Here is a picture of how I have mounted 16" long wide Geartracs on my 13' Revolution. I like this setup. It allows me to position my fish finder and rods where ever I want, and provides a lot of flexibility about how I set up my kayak both from day to day and from one part of a day to another. My rods don't interfere with pedaling at all.
I prefer wide Geartracs to narrow Geartracs, despite the horrific expense of the wide Geartracs, for the following reasons:
1. They are easier to mount.
The wide Geartracs are mounted with screws from the outside, which is a lot easier than mounting narrow Geartracs with nuts which go into bolts or a bar on the inside of the gunwale. Before you order any Geartracs, reach through a hatch on your Revolution and feel around under the gunwale in the area where you want to mount the Geartracs. Many areas under the gunwales of a Revolution are pretty narrow and somewhat arched, and the area may contain mounds of plastic which cover cast-in-place nuts, or the tips of the screws which hold down the mesh pockets. If you tried to use a bar with threaded holes to bolt down a narrow Geartrac, you might need to cut out a section of the bar where one of those obstructions is located. Furthermore, unless you are able to get the bolt holes perfectly lined up with the top of the arch, a bar will end up crossing the arched area at an angle, and the bar will consequently end up hitting mostly on its left front corner and right rear corner, or the reverse. So if you buy narrow Geartracs, I suggest that you mount them with fender washers under nuts, rather than with a bar. If some of the nuts end up being located on curved areas under the gunwale, you may need to bend the fender washers to fit those curved areas, which is tough when you're operating blind under the gunwale.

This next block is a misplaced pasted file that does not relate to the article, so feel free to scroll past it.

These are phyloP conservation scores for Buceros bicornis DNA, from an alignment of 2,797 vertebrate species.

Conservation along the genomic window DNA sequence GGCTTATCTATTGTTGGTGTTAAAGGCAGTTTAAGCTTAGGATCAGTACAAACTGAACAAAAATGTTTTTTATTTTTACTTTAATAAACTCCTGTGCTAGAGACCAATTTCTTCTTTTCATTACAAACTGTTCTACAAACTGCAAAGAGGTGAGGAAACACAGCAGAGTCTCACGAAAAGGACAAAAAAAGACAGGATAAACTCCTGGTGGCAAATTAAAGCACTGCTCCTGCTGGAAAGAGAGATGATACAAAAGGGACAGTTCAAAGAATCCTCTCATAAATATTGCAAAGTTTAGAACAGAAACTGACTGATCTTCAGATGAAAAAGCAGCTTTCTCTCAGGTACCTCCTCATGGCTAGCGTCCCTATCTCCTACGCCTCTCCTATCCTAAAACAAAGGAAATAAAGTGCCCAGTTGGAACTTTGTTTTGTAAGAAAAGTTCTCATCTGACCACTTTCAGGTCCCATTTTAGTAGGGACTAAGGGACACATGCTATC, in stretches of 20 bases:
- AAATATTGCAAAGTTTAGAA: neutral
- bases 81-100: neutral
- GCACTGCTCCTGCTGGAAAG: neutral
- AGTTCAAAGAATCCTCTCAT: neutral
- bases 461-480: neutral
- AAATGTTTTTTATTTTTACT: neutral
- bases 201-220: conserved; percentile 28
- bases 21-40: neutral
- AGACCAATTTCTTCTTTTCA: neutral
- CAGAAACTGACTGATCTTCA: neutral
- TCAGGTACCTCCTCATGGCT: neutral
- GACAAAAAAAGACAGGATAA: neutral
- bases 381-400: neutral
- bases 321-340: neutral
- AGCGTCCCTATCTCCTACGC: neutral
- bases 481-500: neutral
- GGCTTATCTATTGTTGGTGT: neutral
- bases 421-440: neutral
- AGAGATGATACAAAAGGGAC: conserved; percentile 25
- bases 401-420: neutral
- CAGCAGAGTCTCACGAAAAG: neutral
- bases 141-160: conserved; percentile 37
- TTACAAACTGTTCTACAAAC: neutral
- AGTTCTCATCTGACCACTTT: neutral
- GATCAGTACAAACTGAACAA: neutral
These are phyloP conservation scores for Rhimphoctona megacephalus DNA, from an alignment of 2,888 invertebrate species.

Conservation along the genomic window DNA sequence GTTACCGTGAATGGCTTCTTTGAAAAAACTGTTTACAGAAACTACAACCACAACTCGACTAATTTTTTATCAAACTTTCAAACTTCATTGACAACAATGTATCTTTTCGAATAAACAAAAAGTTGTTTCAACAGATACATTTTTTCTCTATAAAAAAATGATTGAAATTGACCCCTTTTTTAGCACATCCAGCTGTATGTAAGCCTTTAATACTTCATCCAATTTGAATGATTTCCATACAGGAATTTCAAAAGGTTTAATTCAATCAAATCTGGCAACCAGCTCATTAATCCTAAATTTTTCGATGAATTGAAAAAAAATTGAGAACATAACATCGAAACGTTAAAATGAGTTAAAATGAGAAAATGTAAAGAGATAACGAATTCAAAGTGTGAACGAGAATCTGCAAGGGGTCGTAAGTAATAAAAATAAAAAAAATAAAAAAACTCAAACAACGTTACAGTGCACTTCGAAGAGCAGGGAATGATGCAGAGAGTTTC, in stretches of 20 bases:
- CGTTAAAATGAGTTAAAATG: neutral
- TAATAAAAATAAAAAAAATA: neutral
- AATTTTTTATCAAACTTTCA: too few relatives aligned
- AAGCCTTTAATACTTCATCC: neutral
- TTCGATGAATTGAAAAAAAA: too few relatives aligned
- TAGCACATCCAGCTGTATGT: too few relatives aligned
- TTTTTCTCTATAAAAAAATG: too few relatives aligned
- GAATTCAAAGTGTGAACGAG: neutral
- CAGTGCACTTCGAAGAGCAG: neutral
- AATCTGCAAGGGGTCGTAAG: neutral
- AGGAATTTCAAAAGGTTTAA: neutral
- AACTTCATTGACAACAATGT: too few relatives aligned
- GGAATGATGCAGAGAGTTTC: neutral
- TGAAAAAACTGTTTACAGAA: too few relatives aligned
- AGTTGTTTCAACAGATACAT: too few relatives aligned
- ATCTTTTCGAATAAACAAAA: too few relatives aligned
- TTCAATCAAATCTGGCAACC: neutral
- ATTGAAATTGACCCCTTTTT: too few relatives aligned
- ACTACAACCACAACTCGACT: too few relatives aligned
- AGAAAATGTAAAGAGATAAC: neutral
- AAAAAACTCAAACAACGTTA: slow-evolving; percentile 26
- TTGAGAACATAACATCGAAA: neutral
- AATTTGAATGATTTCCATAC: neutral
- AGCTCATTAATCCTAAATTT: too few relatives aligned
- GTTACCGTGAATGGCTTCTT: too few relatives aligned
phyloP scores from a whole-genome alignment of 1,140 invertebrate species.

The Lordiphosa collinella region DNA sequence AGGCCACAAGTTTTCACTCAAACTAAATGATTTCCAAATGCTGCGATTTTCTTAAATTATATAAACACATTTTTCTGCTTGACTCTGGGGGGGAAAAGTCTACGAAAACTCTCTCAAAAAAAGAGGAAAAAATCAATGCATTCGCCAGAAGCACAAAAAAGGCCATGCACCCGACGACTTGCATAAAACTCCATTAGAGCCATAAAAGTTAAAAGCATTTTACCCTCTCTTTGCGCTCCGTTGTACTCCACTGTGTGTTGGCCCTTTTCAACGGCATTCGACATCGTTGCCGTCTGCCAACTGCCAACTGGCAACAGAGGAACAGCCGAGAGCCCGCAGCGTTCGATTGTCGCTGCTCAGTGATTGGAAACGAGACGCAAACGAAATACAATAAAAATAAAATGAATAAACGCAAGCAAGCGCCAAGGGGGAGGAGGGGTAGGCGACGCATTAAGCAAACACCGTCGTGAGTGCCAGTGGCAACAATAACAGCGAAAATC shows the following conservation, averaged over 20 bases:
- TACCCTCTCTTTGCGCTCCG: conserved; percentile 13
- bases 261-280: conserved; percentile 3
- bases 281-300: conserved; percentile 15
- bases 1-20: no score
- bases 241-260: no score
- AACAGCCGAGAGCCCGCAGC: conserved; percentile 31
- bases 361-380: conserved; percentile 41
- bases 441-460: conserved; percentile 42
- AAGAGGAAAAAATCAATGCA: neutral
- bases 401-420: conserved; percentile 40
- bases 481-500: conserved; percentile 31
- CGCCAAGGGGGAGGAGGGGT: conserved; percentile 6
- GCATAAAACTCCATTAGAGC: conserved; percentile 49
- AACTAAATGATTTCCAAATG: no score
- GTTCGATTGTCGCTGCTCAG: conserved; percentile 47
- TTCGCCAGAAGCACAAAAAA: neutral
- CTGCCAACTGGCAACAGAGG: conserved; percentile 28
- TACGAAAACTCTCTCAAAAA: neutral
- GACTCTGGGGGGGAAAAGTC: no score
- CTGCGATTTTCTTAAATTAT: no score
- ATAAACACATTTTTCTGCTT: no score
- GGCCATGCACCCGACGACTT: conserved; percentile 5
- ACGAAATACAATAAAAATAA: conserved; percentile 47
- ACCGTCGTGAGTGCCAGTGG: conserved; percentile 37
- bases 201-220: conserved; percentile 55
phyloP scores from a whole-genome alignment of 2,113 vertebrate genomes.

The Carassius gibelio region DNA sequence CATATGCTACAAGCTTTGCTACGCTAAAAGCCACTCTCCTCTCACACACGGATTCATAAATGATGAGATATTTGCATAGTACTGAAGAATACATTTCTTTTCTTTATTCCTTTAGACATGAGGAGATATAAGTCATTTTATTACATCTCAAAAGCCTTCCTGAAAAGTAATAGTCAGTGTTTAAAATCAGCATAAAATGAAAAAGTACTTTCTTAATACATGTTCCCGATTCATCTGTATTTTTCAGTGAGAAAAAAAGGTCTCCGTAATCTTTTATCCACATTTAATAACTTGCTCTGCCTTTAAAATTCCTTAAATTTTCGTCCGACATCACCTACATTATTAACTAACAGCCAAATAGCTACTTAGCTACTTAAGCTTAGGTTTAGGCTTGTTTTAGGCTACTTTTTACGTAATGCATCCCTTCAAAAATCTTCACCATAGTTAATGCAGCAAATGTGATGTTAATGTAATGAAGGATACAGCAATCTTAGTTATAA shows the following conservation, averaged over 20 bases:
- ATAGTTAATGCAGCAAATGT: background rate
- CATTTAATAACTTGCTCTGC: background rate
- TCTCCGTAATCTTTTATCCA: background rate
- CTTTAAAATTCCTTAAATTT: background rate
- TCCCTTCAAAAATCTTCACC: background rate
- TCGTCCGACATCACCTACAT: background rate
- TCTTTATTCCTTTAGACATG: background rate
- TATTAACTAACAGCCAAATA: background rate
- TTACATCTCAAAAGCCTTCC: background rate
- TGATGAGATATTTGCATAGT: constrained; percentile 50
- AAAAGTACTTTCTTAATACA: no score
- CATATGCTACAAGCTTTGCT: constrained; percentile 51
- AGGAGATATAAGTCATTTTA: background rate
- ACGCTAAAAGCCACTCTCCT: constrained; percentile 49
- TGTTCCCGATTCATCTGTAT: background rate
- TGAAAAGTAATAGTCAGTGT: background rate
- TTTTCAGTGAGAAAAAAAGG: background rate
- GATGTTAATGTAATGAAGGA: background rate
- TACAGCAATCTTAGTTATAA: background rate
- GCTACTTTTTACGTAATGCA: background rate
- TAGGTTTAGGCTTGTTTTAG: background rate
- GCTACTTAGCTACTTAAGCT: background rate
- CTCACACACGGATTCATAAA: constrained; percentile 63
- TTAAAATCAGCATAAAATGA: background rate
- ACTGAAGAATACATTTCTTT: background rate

The wide Geartracs are real easy to mount. Set the track on the gunwale and move it around until you find a spot where the maximum number of mounting holes are positioned over plastic. On my 13' Revolution, only two of the mounting holes on a 16" Geartrac end up positioned over the notches on the inside of the cockpit of the kayak, which means that the track is held down with 14 screws, which is plenty. Screw the track down with two screws, drill the rest of the holes through the track, and put in the rest of the screws. The whole process takes about ten minutes, and is way easier than installing custom-bent fender washers and nuts on the underside of the gunwales, which requires considerable contortion.
2. They put less stress on the hull of your kayak.
A rod holder and rod put a lot of stress on a Geartrac and the hull of the kayak under the Geartrac, particularly if the rod holder is raised up with an extender. The rod holder and the track in which it is mounted are much like a pry bar or crowbar which is trying to tear out the bolts or screws which hold down the track. In a narrow Geartrac, all of that leverage is exerted between the bolt and the edge of the track, which results in a lot of leverage. In a wide Geartrac, that leverage is spread out over the width between the holes on the right side of the track and the holes on the left side of the track.